“When Jesus saw his mother standing there beside the disciple he loved, he said to her, ‘Dear woman, here is your son.’ And he said to this disciple, ‘Here is your mother.’ And from then on this disciple took her into his home.” (John 19:26,27)
The fifth of the Ten Commandments reads: “Honor your father and your mother, that your days may be long in the land that the Lord your God is giving you” (Exodus 20:12). This commandment is repeated in the New Testament (Ephesians 6:1-3.)
When does this responsibility end? I believe Jesus set us an example, even while he was dying on the cross. His honoring of his mother did not end when he became an adult. His honoring of his mother did not end even when he knew he was dying. His honoring of his mother was a responsibility that Jesus provided for even after his own death—by entrusting her care to “the disciple he loved” (the Apostle John.)
Let me extend this thought: for most of us, our parents will probably pass before we do. I believe that obedience to this commandment never ends; that even after their passing, we honor their memories—for example, in the manner in which we speak of them to others.
(Just in case there is any doubt that Jesus honored his earthly parents even while they were all living, or when he was growing up, note Luke 2:51—“He went down with them and came to Nazareth and was submissive to them.” Jesus was 12 years old at this time.)
I believe there is another aspect to Jesus providing for his mother after his own death: he was demonstrating that, even in the most difficult of circumstances, obedience to God’s law was always on his mind. (In this way, he was also honoring his heavenly Father while providing for his earthly mother!)
One more word about the command to honor your parents before we take today’s meditation in a different direction: the word “honor” encompasses much more than mere obedience! It includes respect; it includes love. A grudging obedience is not fully fulfilling the intent of the injunction; children are to obey their parents, for sure—but our responsibility does not end there; we are to honor them in our very hearts.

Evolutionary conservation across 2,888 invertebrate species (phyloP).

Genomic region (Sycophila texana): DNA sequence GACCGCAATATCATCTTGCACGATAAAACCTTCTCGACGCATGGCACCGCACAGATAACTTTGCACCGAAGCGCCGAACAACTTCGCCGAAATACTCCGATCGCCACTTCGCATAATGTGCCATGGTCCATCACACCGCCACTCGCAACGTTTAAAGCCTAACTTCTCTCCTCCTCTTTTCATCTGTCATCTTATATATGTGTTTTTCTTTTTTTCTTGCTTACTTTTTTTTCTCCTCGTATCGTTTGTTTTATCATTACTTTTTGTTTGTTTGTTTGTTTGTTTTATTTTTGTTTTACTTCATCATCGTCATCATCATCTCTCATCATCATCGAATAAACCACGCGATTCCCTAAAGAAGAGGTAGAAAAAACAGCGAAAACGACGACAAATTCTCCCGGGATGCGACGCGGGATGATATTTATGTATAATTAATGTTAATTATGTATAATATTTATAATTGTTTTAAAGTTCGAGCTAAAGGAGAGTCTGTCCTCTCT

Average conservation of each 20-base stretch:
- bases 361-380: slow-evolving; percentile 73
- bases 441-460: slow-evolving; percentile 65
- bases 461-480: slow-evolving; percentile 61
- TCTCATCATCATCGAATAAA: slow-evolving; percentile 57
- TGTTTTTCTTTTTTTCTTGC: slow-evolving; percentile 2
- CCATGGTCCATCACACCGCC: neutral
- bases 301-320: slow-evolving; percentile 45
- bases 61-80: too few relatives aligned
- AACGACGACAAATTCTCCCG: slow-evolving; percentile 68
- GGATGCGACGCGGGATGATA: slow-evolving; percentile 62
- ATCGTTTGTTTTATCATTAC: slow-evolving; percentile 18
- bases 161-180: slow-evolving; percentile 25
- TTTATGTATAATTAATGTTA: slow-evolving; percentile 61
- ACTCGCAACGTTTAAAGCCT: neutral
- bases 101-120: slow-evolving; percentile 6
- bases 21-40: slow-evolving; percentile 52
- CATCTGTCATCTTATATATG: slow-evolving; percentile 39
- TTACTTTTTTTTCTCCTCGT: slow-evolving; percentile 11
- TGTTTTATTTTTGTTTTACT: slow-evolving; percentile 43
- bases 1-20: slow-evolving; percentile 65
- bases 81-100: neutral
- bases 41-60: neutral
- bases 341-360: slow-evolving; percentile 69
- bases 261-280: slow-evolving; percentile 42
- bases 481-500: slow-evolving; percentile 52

(Please note that I am aware that in a sinful, fallen world there are some parents who do not deserve the respect of their children; I am not addressing the exceptions in this meditation, but I do realize they exist.)
I can’t leave today’s words without noting one more interesting truth contained in this passage: note that “the disciple he loved” (again, the Apostle John—the writer of the Gospel where these words of Jesus are found)—was one of those who could not stay awake and pray with Jesus during his greatest hour of need. Indeed, he was one of those who fled; who abandoned Jesus when he was being arrested. (Read Matthew 26:36-56.)
And yet—here we find him standing by Jesus’s side. He returned to Jesus; he stood by the cross, and Jesus entrusted him with an awesome responsibility.
If anyone reading this feels like they have wandered away from Jesus; have neglected or even forsaken him—let this be an encouragement to you! You can return to his side, and you will not hear a word of rebuke—you will find him ready to forgive, ready to restore; ready to entrust you once again. This is the grace of our God, even while suffering on the cross!